Only novice drivers with learner’s permits, intermediate license holders, school bus drivers and public transit drivers are banned from text messaging while driving in the state of Oklahoma. This legislative session a bill to ban text messaging by the rest of us was killed, although the sponsor of the bill vows to try again.
Here’s why texting while driving is dangerous:
- In 2011, 1.3 million traffic accidents, or 23 percent of all accidents, involved the use of a cell phone.
- Five seconds is the minimal amount of time it takes to look at a text message. If you are driving 55 mph, you can travel the length of a football field without looking at the road.
- 34 percent of young drivers — 18 to 20 years of age — admit to texting while driving.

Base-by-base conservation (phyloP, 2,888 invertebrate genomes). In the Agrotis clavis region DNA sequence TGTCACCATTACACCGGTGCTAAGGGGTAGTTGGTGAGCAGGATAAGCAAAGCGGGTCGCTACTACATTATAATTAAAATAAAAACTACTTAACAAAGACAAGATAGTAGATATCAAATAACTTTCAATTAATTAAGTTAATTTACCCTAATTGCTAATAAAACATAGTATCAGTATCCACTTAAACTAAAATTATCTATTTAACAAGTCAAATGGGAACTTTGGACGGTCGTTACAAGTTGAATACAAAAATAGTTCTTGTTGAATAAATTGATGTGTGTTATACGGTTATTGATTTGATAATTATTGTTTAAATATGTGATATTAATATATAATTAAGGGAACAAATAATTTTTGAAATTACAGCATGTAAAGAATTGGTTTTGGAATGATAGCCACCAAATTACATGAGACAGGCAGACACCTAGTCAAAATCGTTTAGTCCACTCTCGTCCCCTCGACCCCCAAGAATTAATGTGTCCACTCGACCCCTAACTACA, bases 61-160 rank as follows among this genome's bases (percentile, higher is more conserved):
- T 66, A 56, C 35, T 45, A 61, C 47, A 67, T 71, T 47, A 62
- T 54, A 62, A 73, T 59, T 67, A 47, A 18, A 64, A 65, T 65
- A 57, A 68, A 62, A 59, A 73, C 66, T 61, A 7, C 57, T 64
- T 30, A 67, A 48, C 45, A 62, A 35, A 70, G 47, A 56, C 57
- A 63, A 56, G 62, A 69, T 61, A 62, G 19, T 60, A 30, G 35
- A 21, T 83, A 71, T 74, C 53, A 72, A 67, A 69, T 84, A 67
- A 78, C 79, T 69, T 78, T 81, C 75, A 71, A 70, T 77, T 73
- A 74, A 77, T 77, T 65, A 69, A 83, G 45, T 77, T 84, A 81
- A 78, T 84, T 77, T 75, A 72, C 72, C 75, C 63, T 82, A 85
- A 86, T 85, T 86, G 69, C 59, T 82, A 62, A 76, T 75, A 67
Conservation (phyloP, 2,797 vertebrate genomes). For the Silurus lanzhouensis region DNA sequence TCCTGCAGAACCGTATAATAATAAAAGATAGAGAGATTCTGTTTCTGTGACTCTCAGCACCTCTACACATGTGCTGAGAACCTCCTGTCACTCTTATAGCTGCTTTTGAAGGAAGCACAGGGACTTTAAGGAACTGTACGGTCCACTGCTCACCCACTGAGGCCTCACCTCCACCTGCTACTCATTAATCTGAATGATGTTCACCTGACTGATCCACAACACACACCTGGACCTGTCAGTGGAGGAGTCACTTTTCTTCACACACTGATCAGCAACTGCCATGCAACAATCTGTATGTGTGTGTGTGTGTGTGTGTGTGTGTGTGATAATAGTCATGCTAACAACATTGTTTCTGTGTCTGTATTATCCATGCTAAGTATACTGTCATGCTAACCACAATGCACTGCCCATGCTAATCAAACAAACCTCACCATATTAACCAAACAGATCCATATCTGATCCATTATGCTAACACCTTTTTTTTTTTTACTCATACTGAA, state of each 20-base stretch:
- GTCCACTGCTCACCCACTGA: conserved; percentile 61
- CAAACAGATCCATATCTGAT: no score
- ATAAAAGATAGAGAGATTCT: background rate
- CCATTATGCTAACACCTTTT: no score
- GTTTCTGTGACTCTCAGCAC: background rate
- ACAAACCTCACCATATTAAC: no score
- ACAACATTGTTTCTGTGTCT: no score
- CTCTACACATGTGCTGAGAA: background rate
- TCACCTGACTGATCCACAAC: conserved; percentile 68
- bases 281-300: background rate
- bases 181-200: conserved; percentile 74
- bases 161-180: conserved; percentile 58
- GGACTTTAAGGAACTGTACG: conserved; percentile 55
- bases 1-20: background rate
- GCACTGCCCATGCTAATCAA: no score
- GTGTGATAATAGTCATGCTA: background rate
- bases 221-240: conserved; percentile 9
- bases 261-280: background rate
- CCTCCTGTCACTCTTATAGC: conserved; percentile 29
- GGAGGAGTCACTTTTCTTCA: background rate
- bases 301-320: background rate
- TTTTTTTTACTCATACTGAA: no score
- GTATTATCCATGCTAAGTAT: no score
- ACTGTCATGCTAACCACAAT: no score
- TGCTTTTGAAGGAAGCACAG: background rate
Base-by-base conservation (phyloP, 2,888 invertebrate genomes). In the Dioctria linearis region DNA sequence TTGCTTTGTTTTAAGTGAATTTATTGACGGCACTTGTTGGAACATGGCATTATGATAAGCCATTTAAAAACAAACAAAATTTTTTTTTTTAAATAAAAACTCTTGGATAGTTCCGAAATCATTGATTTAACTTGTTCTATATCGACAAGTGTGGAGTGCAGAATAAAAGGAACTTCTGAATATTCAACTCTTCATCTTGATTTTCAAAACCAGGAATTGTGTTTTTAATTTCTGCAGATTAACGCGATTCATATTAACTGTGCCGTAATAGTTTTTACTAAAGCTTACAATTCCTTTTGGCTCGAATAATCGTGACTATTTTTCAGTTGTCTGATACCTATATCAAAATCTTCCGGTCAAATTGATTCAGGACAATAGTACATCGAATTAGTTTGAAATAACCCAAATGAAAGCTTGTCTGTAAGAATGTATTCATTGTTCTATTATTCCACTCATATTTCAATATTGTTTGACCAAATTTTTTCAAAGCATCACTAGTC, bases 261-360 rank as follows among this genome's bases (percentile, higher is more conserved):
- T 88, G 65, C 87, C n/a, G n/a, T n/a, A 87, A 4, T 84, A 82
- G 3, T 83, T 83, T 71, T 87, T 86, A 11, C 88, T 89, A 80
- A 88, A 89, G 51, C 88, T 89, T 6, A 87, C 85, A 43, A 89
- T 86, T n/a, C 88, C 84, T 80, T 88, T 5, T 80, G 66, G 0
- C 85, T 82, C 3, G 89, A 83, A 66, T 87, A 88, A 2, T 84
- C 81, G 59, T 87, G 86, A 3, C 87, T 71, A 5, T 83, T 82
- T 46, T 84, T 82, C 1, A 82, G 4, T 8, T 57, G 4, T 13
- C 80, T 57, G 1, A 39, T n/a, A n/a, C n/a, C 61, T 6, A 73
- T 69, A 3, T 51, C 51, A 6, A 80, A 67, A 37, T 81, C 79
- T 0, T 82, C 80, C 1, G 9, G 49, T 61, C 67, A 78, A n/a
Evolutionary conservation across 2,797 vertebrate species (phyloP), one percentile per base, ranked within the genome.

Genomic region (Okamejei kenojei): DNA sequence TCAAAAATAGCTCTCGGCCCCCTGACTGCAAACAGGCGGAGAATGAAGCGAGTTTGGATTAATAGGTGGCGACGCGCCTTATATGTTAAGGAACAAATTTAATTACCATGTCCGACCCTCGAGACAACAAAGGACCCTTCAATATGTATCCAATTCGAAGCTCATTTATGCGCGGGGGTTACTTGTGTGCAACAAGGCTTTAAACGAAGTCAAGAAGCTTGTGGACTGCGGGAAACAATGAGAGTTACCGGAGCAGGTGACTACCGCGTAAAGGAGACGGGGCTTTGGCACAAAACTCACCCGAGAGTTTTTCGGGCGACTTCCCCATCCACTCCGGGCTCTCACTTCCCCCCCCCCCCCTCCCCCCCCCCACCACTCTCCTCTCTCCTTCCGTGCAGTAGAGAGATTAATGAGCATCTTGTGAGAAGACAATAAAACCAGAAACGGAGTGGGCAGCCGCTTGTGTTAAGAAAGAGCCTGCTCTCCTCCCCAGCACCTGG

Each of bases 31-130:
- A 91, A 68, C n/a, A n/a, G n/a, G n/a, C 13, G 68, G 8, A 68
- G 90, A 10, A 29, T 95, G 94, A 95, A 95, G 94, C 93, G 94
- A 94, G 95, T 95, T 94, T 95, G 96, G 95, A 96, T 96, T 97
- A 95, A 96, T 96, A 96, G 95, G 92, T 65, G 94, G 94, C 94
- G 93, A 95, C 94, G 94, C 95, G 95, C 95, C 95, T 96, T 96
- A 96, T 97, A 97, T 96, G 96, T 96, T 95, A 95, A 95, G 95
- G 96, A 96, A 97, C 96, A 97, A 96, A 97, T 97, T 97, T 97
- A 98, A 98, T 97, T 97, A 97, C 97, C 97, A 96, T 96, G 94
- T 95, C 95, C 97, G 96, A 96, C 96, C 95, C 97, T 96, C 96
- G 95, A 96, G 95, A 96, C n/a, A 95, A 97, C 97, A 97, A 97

- Distracted driving kills nine people and injures 1,000 more each day.
Democratic Rep. Curtis McDaniel, the sponsor of bills to make texting while driving illegal, has claimed that distracted driving is six times more dangerous than drinking while driving.
Currently only Arizona, Montana and South Carolina are silent on texting while driving. Text messaging is banned for all drivers in 41 states and the District of Columbia. In addition, novice drivers are banned from texting in six states, Mississippi, Missouri, New Mexico, South Dakota, Texas and of course, Oklahoma. School bus drivers are banned from text messaging in three states — including Oklahoma, Mississippi and Texas.
Even without a law banning text messaging while driving, parents should counsel their children to put their cell phones away when driving. Oklahoma residents deserve access to justice, using the laws and courts to secure their rights and privileges of citizenship. If you or a loved one is involved in a traffic accident, contact Stipe Law Firm — our attorneys know the law and know how to protect your rights.